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Foods That Ease Menopause Discomfort

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Updated April 25, 2014

Upgrading your diet may help you feel better before, during, and after menopause. Add these specific foods may help even more:

Soy: Many women believe the phytoestrogens found in soy help reduce their hot flushes. While it appears that hot flushes occur less often in women who live in areas where people eat more soy in their diets, clinical research on isolated soy isoflavone supplements is mixed. Many of the studies show the effect is no better than placebo.

Add soy to your diet -- try a soy beverage, snack on soy nuts, or use tofu chunks in a healthy stir-fry.

Vitamin E: Research studies are mixed on the effectiveness of vitamin E for reducing hot flushes, but it's still an important nutrient. You can get plenty of vitamin E from a healthy diet when you eat nuts, wheat germ, seeds, olives, corn and asparagus.

Omega-3 Fatty Acids: The best sources of omega-3 fatty acids are fish, such as salmon and tuna, but you'll also get a good dose from walnuts, canola oil, soy, flax and omega-enriched egg. Omega-3 fatty acids are important for cardiovascular health and regular consumption may help to reduce your risk of cognitive decline as you age. One study suggests omega-3 fats may help to reduce hot flushes.

Avoid Hot Flush Triggers: Some foods that contain caffeine, spices and alcohol may make hot flushes worse. Try decaf coffee, a little less hot pepper, or  cut back on alcohol to see if hot flushes improve.

Fiber: Fiber is important for healthy digestive system function and it helps keeps your heart healthy. It might also decrease hot flushes. Make sure to choose 100-percent whole grain breads and cereals and eat at least five servings of fruits and vegetables every single day.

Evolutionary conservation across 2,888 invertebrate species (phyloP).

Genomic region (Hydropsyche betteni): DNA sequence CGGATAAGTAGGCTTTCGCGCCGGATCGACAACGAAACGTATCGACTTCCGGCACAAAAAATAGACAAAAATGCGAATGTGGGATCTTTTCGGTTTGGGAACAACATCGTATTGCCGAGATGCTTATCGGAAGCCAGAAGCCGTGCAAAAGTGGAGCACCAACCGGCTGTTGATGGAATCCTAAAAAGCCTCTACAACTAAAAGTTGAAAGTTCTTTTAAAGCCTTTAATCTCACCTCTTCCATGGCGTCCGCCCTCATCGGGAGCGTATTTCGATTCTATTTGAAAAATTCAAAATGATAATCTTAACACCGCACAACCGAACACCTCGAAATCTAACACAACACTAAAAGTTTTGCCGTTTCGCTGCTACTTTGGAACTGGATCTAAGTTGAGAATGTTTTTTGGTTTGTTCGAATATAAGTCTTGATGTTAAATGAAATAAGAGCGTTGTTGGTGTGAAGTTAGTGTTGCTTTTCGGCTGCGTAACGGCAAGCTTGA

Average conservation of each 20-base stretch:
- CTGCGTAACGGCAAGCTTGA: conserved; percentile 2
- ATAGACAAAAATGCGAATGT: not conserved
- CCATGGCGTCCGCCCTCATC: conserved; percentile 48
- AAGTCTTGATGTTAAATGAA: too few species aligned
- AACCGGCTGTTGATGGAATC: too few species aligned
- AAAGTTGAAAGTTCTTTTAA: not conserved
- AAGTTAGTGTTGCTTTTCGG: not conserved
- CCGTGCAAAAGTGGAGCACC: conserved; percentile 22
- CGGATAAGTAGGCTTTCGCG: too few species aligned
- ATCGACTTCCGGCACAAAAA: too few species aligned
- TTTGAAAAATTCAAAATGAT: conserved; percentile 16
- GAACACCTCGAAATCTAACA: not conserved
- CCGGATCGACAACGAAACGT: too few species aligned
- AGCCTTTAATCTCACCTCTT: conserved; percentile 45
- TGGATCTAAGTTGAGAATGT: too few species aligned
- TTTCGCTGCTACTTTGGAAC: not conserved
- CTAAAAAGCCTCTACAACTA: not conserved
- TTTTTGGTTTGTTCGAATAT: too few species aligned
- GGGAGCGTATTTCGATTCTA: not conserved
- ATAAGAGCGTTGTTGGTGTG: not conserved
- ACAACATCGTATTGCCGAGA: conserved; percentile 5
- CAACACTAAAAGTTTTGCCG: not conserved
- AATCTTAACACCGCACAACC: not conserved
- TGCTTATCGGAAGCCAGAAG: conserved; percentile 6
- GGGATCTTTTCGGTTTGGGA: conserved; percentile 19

Calcium: You need calcium to keep your bones strong. Be sure to consume three servings of low-fat dairy products, or other calcium-rich foods, every day. Sprinkle a bit of shredded cheese on your salad or enjoy yogurt topped with fresh fruit and nuts. Dark leafy greens are also a good source of calcium.

Sources:

Monroe KR, Murphy SP, Henderson BE, Kolonel LN, Stanczyk FZ, Adlercreutz H, Pike MC. "Dietary fiber intake and endogenous serum hormone levels in naturally postmenopausal Mexican American women: the Multiethnic Cohort Study." Nutr Cancer. 2007;58(2):127-35.

Campagnoli C, Abbà C, Ambroggio S, Peris C, Perona M, Sanseverino P. "Polyunsaturated fatty acids (PUFAs) might reduce hot flushes: an indication from two controlled trials on soy isoflavones alone and with a PUFA supplement." Maturitas. 2005 Jun 16;51(2):127-34.

North American Menopause Society. "Treatment of menopause-associated vasomotor symptoms: position statement of The North American Menopause Society." Menopause. 2004 Jan-Feb;11(1):11-33.

Ziaei S, Kazemnejad A, Zareai M. "The effect of vitamin E on hot flashes in menopausal women." Gynecol Obstet Invest. 2007;64(4):204-7.

Welty FK, Lee KS, Lew NS, Nasca M, Zhou JR. "The association between soy nut consumption and decreased menopausal symptoms." J Womens Health (Larchmt). 2007 Apr;16(3):361-9.

Hickey M, Saunders CM, Stuckey BG. "Non-hormonal treatments for menopausal symptoms." Maturitas. 2007 May 20;57(1):85-9.

Campagnoli C, Abbà C, Ambroggio S, Peris C, Perona M, Sanseverino P. "Polyunsaturated fatty acids (PUFAs) might reduce hot flushes: an indication from two controlled trials on soy isoflavones alone and with a PUFA supplement." Maturitas. 2005 Jun 16;51(2):127-34.

 

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